In the course of sampling a tea labeled ‘Hot Chocolate’ we’ve put our finger on why we take exception to chocolate in tea; it is disconcerting to drink something that smells of one thing and tastes of another. Hot Chocolate tea in particular is neither fish nor fowl. It has black tea notes, so is long in the mouth like any weighty black tea, but it smells of chocolate. It doesn’t actually taste of chocolate though, more of cinnamon and vanilla, maybe of sugar too. Most disconcertingly that undefinable thing, ‘milk essence’ is back, which leaves the whole thing tasting vaguely creamy. Now it may be that adding milk to ‘Hot Chocolate’ tea would help it, some teas work that way. Equally, milk might crush the spices and the vanilla, which opinion we tend towards. Either way, if we have this for breakfast tomorrow (and we could,as it’s very definitely a black tea whatever else it is), we’re going to feel excessively decadent -Signora Neroni comes to mind, or possibly a misguided E. M. Forster heroine.
By rights we should give you another Scots poem this evening, just to prove that this piece of green and pleasant land has in fact produced poets who understand both metre and rhyme. We were going to too, and then we went rootling around on the internet for a scrap of something that had come up in a sermon months ago and were so delighted that our haphazard googling yielded results that you’re getting that instead. It’s neither May, nor Ascensiontide, nor even a Thursday, but that doesn’t diminish the loveliness of the poem. Besides, it’s Gaudete Sunday today, the Advent Sunday when we can relax liturgical disciplines a bit. If the priests can wear rose, we think we can disregard the calendar and look backwards to Ascension in the name of good writing. We’ll chalk up on a roster somewhere though that we owe you one piece of good Scottish poetry.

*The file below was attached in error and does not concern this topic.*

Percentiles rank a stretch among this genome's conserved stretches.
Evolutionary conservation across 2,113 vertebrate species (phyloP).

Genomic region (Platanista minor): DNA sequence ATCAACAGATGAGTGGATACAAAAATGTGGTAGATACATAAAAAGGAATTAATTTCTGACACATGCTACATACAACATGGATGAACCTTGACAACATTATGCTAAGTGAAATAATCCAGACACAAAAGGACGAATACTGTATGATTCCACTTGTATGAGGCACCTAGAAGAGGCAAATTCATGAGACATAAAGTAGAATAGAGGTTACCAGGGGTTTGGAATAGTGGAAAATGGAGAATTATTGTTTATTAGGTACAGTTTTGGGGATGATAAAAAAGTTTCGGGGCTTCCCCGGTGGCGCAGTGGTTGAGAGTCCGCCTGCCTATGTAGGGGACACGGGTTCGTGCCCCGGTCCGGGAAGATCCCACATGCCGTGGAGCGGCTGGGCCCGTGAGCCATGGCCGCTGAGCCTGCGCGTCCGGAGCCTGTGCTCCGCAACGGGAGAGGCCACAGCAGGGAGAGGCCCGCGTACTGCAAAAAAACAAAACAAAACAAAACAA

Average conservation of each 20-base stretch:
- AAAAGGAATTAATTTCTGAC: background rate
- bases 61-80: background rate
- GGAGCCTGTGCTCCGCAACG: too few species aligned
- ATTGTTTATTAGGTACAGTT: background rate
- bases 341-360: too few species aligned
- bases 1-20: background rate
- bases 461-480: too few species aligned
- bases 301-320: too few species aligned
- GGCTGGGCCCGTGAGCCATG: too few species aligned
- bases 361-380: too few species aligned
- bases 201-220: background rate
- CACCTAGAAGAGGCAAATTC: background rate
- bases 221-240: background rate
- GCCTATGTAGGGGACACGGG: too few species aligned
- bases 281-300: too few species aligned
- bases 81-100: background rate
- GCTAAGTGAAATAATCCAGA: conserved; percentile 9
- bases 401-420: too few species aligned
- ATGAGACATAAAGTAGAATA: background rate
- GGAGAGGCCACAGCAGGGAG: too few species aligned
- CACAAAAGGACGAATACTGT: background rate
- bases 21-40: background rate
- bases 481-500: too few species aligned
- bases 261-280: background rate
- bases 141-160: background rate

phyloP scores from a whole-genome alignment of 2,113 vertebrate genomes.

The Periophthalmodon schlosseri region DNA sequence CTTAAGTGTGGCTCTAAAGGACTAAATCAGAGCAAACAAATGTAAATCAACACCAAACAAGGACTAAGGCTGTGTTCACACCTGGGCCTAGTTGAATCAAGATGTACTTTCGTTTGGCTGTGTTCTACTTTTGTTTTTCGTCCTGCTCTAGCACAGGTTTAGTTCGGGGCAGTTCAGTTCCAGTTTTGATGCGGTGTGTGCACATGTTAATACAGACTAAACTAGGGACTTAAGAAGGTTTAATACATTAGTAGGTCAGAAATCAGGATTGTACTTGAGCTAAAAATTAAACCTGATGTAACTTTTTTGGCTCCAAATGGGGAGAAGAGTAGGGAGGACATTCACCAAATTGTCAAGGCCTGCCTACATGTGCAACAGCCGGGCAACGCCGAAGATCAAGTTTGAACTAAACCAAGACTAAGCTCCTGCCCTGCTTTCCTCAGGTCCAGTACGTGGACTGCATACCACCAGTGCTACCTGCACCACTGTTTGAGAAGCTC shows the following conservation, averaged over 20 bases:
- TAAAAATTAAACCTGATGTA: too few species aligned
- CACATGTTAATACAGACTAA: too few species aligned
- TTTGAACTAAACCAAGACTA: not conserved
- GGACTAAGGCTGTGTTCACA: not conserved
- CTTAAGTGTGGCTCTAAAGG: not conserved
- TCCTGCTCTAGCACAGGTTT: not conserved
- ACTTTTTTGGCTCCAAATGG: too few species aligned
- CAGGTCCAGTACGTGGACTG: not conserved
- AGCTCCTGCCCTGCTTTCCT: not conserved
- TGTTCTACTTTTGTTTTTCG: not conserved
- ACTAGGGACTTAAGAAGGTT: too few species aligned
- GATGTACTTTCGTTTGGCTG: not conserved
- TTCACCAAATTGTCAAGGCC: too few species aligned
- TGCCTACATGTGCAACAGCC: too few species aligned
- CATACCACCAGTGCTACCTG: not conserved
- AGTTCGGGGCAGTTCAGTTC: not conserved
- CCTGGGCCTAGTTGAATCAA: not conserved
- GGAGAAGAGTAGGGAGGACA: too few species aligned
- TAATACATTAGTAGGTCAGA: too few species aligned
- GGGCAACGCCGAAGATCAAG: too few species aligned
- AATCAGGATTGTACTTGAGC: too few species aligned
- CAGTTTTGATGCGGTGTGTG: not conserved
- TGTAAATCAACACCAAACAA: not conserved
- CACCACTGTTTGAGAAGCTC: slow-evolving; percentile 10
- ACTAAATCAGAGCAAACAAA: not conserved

Saunders Lewis (translated from the Welsh)
What is happening this May morning on the hillside?
See there, the gold of the broom and the laburnum
And the bright surplice of the thorn’s shoulder
And the intent emerald of the grass and the still calves;
See the candelabra of the chestnut tree alight
The bushes kneel and the mute beech, like a nun,
The cuckoo’s two notes above the bright hush of the stream
And the form of the mist that curls from the censer of the
Come out, you men, from the council houses
Before the rabbits run, come with the weasel to see
The elevation of the unblemished host from the earth,
The Father kiss the Son in the white dew.